by Father Mike Stubbs
In “Moby Dick,” Captain Ahab chases after the great white whale across the seven seas.
That pursuit makes up the core of that long novel as we travel around the globe. But at the end, the whale turns on Captain Ahab and destroys him and his ship. The hunter becomes the prey.
In a sense, we see a similar ironic twist in Sunday’s Gospel reading, Lk 19: 1-10. The story begins with a man named Zacchaeus, who is “seeking to see who Jesus was.” To get a better view, Zacchaeus climbs up a sycamore tree. But not only does Zacchaeus see Jesus, Jesus also spies Zacchaeus perched in the tree.
The story concludes with Jesus declaring that “the Son of Man has come to seek and to save what was lost.” In other words, Zacchaeus thought that he was seeking Jesus. The whole time, though, Jesus was seeking him.
These words about the Son of Man seeking the lost recalls the parable we heard as the Sunday Gospel reading on Sept. 16. That parable told the story of the man taking care of 100 sheep. When he loses one, he leaves the other 99 behind and searches for the lost one, until he finds it. In a similar way, God seeks us, and rejoices when we are found.
The other two parables in that Gospel reading also share in this theme of finding the lost.
When the prodigal son returns, his father exclaims, “He was lost and has been found.”
In Sunday’s Gospel, Jesus invites himself to Zacchaeus’ home. During his visit, Jesus announces that salvation has come to that house. The purpose of Jesus’ search looks very different from that of Captain Ahab’s. While Captain Ahab wishes to kill the whale, Jesus wishes to bring Zacchaeus life. His gift of salvation will assure Zacchaeus of an eternal home in heaven.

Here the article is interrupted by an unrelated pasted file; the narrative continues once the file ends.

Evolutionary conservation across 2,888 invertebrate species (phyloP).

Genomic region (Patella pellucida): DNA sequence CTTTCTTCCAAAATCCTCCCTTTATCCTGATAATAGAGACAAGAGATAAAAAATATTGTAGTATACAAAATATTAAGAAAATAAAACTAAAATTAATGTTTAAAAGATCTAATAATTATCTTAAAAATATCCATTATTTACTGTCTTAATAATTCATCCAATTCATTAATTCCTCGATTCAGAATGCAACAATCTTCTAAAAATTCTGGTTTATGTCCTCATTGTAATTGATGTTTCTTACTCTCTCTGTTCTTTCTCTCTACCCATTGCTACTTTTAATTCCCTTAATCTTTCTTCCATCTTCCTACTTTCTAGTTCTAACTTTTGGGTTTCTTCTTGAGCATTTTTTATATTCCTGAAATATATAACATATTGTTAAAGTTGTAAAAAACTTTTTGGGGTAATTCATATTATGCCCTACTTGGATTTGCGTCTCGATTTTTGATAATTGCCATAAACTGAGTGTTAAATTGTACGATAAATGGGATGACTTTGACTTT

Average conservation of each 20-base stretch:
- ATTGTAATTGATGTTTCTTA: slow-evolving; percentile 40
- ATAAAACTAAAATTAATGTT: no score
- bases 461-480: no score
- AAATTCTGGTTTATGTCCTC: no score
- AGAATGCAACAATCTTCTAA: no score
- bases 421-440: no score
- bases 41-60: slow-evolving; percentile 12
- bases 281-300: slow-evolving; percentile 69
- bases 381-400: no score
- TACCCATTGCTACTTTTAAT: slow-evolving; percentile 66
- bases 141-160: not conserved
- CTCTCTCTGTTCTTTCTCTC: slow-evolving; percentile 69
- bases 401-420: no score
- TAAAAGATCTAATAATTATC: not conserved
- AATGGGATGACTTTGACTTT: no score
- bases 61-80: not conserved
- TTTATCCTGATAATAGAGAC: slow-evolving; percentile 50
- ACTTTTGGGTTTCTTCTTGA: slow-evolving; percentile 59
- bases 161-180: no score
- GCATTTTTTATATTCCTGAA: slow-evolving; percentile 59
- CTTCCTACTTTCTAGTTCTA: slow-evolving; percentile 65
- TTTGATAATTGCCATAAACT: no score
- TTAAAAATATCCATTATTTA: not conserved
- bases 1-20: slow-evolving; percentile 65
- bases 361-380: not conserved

Once again, the Gospel story presents us with a paradox. Things are the opposite of what they seem.
That perhaps is the basic point of the Gospel story. On the surface, Zacchaeus would look like a notorious sinner because he is a tax collector. That is the opinion of the crowd who observe Jesus’ visit: “When they all saw this, they began to grumble, saying, ‘He has gone to stay at the house of a sinner.’”
But the story reveals the contrary to be true. Salvation has come to the house of Zacchaeus. Even though he is a wealthy tax collector, Zacchaeus is generous to the poor, as he points out to Jesus: “Behold, half of my possessions, Lord, I shall give to the poor.”
Zacchaeus turns out to be a model for all those who seek Jesus. Our generosity to the poor serves as a test of our faithfulness to Christ.
The story of Zacchaeus also tells us to expect surprises in our encounter with Christ, like those Zacchaeus discovered. Things will not be as they appear. A difficult time may turn out to be a moment of grace.
Father Stubbs is the pastor of St. Francis de Sales Parish, Lansing.